State leaders looking into public bank for cannabis industry

State leaders looking into public bank for marijuana industry

The cannabis industry deals mostly in cash. This could potentially make these businesses as targets for robberies. 

Many are also concerned after Attorney General Jeff Sessions announced intentions of repealing Obama-era guidelines that didn't interfere with states that legalized pot. 

California leaders are now thinking about a public bank, that could help with the industry, and give more protection. 

"Banking is pretty much impossible," said Kenneth Churchill, CEO of West Coast Cannabis Club.

While profits have been steady for Churchill, he says they've also been a challenge

"We're lucky enough to be able to use an armored car service that comes up and picks up deposits from us, and takes it to a central vault," Churchill said.

Not having a bank account, rolling out concerns for security, and fellow employees. 

"Things like running payroll, making sure that all of our employees are able to receive a paycheck, rather than just cash. and being able to give them paystubs," Churchill continued.

State leaders are hoping to help Churchill and others in the cannabis industry, with state treasurer John Chiang and the office of Attorney General Xavier Becerra looking into a state, public bank. While the drug still remains illegal on the federal level.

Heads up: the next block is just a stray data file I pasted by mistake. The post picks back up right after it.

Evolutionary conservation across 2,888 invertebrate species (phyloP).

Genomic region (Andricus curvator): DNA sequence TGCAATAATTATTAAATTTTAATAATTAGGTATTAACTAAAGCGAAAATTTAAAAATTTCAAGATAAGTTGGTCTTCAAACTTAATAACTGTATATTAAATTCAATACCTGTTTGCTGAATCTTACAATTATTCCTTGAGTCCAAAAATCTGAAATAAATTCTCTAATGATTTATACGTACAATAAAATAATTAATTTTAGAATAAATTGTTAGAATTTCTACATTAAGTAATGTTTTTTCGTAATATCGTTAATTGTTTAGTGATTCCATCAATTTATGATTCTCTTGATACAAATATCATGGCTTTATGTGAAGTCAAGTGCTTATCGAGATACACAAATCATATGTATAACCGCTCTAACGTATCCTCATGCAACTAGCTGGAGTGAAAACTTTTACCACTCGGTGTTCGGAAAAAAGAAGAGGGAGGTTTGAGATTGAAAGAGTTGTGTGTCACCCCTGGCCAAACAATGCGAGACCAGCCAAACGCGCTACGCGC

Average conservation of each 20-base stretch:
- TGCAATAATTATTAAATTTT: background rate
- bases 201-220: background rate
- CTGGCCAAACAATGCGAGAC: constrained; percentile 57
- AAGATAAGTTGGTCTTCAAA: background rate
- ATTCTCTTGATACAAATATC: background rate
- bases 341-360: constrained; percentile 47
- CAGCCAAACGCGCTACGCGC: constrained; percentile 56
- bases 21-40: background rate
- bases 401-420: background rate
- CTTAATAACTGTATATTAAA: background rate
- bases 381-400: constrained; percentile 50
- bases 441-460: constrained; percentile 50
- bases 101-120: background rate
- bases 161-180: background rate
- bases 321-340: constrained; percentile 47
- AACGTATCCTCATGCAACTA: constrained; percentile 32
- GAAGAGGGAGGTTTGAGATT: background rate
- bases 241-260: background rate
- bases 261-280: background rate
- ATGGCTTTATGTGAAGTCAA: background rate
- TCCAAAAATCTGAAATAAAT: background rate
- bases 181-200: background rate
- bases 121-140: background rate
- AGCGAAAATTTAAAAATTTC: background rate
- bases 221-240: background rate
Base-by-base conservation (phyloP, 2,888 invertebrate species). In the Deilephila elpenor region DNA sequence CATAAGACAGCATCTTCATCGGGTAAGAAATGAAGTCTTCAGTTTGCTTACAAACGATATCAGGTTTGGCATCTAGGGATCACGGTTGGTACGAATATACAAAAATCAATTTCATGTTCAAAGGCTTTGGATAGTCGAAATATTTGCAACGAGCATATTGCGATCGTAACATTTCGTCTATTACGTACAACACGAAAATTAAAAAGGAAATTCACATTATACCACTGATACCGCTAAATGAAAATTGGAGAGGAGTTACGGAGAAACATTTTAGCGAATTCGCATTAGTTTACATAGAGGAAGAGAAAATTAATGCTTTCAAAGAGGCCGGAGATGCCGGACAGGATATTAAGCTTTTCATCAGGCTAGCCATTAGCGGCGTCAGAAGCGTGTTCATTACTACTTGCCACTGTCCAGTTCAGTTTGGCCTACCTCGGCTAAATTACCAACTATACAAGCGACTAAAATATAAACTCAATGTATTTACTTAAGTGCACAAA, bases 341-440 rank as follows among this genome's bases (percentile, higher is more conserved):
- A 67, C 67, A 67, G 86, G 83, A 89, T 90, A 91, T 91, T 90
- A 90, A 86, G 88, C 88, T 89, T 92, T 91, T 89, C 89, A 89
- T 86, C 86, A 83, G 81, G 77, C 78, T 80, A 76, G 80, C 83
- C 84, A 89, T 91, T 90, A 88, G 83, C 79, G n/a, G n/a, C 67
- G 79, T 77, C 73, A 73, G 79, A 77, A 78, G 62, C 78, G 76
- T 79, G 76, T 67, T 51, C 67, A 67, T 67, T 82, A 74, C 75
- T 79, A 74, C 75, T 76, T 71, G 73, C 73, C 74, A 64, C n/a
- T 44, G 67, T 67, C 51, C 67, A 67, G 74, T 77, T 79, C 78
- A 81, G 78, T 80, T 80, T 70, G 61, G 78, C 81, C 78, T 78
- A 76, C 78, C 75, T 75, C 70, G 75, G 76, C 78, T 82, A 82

"Financial institutions that have to comply with federal laws and state laws have to comply with the appropriate regulatory agencies, are in a pickle. They are trying to make sure that they don't get their charters taken away," Chiang said.

Chiang says the operational portion of the study will focus on things such as how the bank will be funded, and if it'll be online or at a brick-and-mortar location.

"The ATMs, physical locations, deposit functions, funding functions, what would it encompass if the state proceeded with a state bank," Chiang said.

Desert Hot Springs police chief Dale Mondary is for the idea providing more security not only for companies but cities too.

"If somebody decides they're going to try to hijack a deposit at some point in time. When the businesses actually bring cash to the city, they may bring thousands of dollars at a time to pay their fees. to pay their taxes," Mondary said.

It's an idea Churchill says will help in the short-term and hopefully bring change for the future.

"I think it's something we're going to be dealing with until one of these big banks decides to be the first to help us out with this or until it's rescheduled from a schedule one narcotic," Churchill said.

Chiang says the Attorney General's office will be looking at the legal portion of this study. His office issued this request for information, where they'll be talking with experts from different backgrounds on whether to open this new bank. He says they hope to complete the study by the end of this year. 

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